The Debate on Renting Vs. Owning, and Half of Canadian Buyers Say They’ll Use Unorthodox Solutions to Become Homeowners

This week’s top real estate stories.

By  Jared Lindzon | 2 minute read

Mar 1

Wahi's Week in Real Estate

Every Friday, Wahi brings you the most important real estate stories from the past week.

Renters have it worse

There may be some debate as to whether it makes more sense to rent or own in this market, but Statistics Canada has put an end to any debate as to whether it’s better to be a renter or an owner. According to a study the agency dropped last week, owners don’t just enjoy more freedom over their space, they also have a better quality of life. In fact, renters were 15% more likely to report financial issues and 11% less likely to report a high overall life satisfaction. Tenants also felt less connected to their community and lonelier overall.

“According to a recent Statistics Canada study, owners don’t just enjoy more freedom over their space, they also have a better quality of life.”

Christmas Comes Early in Toronto and Brampton  

Year-end bonus season may have come and gone but Ontario municipalities are still receiving gifts from the province that they can take to the bank. Late last week Premiere Doug Ford presented Toronto Mayor Olivia Chow with $114 million for exceeding the city’s 2023 housing target by a whopping 51%, and followed it up this week with a $25.5 million payout to Brampton for meeting 85% of its 2023 goal. The funds are part of a three-year, $1.2 billion provincial incentive strategy that rewards municipalities for achieving at least 80% of the housing targets assigned by the province each year.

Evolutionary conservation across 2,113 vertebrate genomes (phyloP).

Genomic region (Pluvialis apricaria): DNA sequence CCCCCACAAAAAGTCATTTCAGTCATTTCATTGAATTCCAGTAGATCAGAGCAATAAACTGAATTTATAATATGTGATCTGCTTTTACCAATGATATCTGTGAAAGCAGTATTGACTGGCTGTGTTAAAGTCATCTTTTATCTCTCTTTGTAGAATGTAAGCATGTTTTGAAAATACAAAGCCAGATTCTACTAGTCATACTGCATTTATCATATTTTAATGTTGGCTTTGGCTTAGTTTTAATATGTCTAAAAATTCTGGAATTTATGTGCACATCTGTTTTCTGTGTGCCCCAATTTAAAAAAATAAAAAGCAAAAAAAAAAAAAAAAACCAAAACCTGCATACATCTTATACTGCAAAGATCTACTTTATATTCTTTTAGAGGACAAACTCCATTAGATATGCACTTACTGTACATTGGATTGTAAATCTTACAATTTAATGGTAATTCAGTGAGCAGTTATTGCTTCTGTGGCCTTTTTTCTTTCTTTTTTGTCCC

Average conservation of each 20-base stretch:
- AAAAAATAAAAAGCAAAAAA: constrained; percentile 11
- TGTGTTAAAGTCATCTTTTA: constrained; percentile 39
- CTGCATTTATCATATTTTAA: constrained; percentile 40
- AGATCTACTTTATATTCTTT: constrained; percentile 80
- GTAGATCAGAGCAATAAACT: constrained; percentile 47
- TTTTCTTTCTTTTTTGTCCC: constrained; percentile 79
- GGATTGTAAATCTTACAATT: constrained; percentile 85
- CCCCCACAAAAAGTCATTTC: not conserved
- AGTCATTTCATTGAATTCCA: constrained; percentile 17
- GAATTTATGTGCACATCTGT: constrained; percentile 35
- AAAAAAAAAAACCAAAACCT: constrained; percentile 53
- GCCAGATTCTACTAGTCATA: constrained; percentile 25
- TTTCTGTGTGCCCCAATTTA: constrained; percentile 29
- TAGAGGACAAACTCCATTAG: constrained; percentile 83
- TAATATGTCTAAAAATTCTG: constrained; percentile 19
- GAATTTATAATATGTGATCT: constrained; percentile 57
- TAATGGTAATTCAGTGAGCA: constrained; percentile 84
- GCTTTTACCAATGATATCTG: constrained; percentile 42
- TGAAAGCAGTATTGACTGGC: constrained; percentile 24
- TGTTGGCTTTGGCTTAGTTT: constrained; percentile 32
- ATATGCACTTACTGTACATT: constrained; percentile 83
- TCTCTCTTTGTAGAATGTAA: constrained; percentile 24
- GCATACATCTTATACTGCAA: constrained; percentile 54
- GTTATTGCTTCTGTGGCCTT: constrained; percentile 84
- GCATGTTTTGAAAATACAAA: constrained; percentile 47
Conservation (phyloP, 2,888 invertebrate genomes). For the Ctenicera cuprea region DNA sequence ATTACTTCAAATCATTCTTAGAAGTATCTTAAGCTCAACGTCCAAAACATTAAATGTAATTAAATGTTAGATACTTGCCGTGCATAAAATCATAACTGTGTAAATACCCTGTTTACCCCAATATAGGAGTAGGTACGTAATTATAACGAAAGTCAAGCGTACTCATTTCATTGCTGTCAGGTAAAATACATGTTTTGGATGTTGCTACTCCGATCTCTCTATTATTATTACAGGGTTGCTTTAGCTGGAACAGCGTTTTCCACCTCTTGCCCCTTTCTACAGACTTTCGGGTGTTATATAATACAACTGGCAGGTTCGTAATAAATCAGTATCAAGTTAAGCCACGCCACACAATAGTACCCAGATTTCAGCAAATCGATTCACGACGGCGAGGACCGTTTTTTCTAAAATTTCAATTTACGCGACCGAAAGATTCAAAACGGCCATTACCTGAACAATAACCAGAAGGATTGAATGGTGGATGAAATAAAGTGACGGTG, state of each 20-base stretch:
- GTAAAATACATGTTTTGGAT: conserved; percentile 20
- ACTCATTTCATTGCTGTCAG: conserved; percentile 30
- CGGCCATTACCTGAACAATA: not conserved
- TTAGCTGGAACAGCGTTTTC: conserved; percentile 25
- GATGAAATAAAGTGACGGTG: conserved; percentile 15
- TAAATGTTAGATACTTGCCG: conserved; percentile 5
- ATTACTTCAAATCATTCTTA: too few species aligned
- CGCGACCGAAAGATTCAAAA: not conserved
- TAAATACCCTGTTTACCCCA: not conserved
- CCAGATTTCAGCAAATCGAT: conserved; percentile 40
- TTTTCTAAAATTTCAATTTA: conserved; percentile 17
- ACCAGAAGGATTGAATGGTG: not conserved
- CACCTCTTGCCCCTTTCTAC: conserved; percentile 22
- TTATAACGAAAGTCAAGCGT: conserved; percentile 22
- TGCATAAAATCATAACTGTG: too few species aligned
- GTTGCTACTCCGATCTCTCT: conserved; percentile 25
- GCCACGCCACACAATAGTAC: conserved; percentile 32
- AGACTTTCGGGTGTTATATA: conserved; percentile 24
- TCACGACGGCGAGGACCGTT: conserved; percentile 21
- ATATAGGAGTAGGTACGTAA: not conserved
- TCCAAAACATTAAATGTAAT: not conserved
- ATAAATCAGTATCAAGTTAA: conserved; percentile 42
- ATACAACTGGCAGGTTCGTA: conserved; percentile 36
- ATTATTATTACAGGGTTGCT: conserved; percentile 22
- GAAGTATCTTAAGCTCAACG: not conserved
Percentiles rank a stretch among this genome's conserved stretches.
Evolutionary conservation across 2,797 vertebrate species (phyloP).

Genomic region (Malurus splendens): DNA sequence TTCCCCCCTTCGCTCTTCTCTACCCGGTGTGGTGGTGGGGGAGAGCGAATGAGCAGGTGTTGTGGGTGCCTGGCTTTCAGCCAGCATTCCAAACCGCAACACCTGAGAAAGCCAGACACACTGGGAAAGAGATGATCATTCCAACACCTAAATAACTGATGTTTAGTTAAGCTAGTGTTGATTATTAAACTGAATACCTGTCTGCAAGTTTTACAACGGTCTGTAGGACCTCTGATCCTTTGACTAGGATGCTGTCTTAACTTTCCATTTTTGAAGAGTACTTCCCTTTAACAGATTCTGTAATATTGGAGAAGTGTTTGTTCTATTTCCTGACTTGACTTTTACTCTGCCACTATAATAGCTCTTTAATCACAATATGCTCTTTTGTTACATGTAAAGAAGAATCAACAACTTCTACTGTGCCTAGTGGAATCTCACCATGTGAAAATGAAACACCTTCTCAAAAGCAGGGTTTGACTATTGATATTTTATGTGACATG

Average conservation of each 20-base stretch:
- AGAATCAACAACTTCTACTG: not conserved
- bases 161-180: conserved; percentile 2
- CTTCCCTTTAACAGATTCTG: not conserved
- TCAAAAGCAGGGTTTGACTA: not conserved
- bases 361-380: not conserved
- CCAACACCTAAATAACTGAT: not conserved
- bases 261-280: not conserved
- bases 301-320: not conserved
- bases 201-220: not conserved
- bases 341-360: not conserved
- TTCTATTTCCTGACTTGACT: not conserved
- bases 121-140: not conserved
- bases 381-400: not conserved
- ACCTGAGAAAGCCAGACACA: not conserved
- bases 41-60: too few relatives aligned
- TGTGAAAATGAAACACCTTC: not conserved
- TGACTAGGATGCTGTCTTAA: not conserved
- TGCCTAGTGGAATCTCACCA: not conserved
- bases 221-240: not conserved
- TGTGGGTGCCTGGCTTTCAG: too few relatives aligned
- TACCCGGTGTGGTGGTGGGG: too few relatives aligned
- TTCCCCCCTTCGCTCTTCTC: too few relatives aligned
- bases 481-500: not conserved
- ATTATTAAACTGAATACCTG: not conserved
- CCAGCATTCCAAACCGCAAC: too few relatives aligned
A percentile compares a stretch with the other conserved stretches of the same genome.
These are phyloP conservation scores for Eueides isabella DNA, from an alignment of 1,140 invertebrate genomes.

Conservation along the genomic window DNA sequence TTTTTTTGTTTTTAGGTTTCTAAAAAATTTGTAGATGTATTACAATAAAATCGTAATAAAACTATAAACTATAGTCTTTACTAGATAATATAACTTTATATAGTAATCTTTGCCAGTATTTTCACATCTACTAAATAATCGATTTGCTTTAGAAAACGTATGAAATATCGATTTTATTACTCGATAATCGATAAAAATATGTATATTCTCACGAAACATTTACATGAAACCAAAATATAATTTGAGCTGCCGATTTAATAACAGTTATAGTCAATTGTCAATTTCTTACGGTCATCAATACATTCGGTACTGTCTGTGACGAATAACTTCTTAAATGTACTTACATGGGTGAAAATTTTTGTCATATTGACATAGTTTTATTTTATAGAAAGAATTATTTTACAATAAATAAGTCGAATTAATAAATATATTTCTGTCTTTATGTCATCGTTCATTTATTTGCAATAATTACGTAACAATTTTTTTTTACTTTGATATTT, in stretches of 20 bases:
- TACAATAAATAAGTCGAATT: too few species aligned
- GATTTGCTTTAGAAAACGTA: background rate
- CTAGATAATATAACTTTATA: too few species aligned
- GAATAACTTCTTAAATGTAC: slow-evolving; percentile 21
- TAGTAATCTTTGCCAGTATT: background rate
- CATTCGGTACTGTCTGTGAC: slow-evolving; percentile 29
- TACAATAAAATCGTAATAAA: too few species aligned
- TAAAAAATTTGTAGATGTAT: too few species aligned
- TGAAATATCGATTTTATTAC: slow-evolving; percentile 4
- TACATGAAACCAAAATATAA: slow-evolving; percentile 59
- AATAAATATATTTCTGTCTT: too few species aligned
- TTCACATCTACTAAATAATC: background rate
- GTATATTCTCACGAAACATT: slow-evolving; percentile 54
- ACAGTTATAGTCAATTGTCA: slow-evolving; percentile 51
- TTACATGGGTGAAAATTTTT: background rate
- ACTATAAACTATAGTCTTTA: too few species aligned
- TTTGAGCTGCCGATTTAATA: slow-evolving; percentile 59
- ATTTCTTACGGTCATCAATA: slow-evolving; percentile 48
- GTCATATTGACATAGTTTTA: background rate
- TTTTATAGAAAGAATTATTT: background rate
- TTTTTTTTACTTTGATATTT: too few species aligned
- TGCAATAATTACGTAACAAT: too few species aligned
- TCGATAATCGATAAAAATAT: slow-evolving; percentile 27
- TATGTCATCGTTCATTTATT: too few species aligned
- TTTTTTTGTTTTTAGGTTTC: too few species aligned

Canada’s Ridiculously Expensive Housing Markets is Temporarily Slightly Less So

If you blink now, you could miss a phenomenon in Canada’s major cities rarer than the Northern Lights: improving affordability. According to a new report by Ratehub.ca, the income needed to buy a home in 13 of Canada’s major markets dropped last month, along with prices and mortgage rates. Buyers in Vancouver could pass the “stress test” with $9,620 less income in January than December; with $7,890 less in Victoria, and $7,800 less in Toronto. While the affordability break is badly needed it may be short lived, as strong sales figures and limited supply are expected to send prices soaring.      

Desperate Buyers are Getting Creative   

When the going gets tough, the tough get creative, and in this housing market buyers have had ample opportunity to showcase their imagination. According to a recent study by Re/Max nearly half of Canadian buyers say they’re willing to try unorthodox solutions to achieve their homeownership dream, while 13% of current homeowners say they made their purchase in a non-traditional way. According to the survey, 22% are utilising a rent-to-own program, 21% are co-owning with friends and family (that aren’t a spouse or romantic partner), while 17% are buying homes that include rental properties to help cover their costs.  

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Inflation Targets Are Within Reach, Says National Bank  

Canada has been on a long road to tackling inflation, but now analysts say they’re seeing a light at the end of the tunnel. According to a new report from the National Bank of Canada the country is on a “clear path” to reaching the Bank of Canada’s 2% inflation target rate by summer, a full year ahead of the BoC’s forecasts. Wishful thinking, perhaps, but such a drop in inflation so far ahead of schedule would result in a major rate cut this year. In fact, the National Bank believes interest rates could drop by 1.25% before year’s end.   

Jared Lindzon

Wahi Writer

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